Continuity checking makes certain the fibres are not broken and to trace a path of a fibre from one end to another through many connections. Use a visible light "fibre optic tracer" or "pocket visual fault locator". It looks like a flashlight or a pen-like instrument with a light bulb or LED source that mates to a fibre optic connector. Attach a cable to test to the visual tracer and look at the other end to see the light transmitted through the core of the fibre. If there is no light at the end, go back to intermediate connections to find the bad section of the cable.
A good example of how it can save time and money is testing fibre on a reel before you pull it to make sure it hasn't been damaged during shipment. Look for visible signs of damage (like cracked or broken reels, kinks in the cable, etc). For testing, visual tracers help also identify the next fibre to be tested for loss with the test kit. When connecting cables at patch panels, use the visual tracer to make sure each connection is the right two fibres! To make certain the proper fibres are connected to the transmitter and receiver, use the visual tracer in place of the transmitter and your eye instead of the receiver (remember that fibre optic links work in the infrared so you can't see anything anyway).
A higher power version of the tracer uses a laser that can also find faults. The red laser light is powerful enough to show breaks in fibres or high loss connectors. You can actually see the loss of the bright red light even through many yellow or orange simplex cable jackets except black or grey jackets. You can also use this gadget to optimise mechanical splices or prepolished-splice type fibre optic connectors. In fact, don't even think of doing one of those connectors without one; no other method will assure you of high yield with them.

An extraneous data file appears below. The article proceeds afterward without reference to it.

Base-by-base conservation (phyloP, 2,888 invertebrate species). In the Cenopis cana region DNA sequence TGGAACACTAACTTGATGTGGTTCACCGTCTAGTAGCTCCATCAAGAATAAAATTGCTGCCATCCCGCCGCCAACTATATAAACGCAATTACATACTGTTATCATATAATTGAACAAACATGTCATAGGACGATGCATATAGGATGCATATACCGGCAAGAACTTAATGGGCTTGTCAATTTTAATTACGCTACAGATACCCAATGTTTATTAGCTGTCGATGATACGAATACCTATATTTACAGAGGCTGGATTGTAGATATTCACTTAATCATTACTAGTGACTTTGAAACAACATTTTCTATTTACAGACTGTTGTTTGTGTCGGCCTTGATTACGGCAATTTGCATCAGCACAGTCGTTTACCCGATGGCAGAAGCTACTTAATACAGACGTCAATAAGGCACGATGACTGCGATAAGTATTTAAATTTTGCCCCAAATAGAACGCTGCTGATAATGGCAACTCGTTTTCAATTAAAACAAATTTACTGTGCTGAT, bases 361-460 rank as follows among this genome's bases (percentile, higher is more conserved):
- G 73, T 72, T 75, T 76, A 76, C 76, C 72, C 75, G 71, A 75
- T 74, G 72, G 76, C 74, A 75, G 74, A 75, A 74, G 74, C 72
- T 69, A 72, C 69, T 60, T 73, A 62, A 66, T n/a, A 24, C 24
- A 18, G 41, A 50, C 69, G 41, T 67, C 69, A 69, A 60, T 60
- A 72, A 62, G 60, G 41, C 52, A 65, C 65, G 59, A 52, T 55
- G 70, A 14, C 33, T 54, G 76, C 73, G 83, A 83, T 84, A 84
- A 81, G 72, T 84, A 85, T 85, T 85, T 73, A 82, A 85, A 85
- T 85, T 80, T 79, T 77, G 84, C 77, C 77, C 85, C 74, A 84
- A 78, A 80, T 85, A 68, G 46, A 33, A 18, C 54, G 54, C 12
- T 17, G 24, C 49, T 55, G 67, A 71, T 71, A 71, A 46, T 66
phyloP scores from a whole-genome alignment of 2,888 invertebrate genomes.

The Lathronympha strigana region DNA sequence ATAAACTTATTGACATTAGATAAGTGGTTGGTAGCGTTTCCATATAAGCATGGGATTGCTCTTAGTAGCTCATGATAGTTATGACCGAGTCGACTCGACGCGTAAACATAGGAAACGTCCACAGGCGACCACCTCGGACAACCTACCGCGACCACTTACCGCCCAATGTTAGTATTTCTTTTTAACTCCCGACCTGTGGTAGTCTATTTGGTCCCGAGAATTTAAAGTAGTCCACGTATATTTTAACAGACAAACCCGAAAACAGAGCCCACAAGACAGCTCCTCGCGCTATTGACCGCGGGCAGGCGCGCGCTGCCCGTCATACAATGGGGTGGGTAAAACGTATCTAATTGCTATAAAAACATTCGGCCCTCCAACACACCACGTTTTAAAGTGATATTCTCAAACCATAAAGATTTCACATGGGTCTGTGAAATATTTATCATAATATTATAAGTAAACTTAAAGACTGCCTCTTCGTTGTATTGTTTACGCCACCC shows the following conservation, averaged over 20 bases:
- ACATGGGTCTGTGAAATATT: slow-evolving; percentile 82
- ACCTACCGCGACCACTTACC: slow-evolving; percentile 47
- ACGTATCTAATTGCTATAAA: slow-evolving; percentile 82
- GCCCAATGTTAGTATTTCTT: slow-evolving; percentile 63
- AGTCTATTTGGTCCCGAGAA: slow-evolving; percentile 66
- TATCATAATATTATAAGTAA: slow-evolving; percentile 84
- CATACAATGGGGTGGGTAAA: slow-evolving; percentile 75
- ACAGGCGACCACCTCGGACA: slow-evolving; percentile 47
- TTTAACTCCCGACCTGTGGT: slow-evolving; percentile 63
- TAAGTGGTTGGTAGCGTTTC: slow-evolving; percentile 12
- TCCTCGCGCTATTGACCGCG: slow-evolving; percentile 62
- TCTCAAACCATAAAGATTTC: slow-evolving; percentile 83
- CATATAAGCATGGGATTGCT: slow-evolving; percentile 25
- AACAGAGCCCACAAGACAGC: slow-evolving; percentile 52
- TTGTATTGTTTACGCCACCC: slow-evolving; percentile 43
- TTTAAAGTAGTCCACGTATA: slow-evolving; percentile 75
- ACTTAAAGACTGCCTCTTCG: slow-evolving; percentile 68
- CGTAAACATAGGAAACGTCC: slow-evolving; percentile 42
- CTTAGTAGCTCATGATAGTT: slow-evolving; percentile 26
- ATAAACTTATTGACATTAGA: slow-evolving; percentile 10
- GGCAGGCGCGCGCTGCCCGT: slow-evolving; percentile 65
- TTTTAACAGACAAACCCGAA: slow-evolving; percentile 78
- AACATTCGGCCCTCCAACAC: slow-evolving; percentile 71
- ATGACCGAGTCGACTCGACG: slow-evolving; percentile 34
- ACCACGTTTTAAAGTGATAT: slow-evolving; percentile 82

Fibre optic microscopes are used to inspect connectors to check the quality of the termination procedure and diagnose problems. A well made connector will have a smooth, polished, scratch-free finish and the fibre will not show any signs of cracks, chips or areas where the fibre is either protruding from the end of the ferrule or pulling back into it.
The magnification for viewing connectors can be 30 to 400 power but it is best to use a medium magnification. The best microscopes allow you to inspect the connector from several angles, either by tilting the connector or having angle illumination to get the best picture of what's going on. Check to make sure the microscope has an easy-to-use adapter to attach the connectors of interest to the microscope.
And remember to check that no power is present in the cable before you look at it in a microscope - protect your eyes!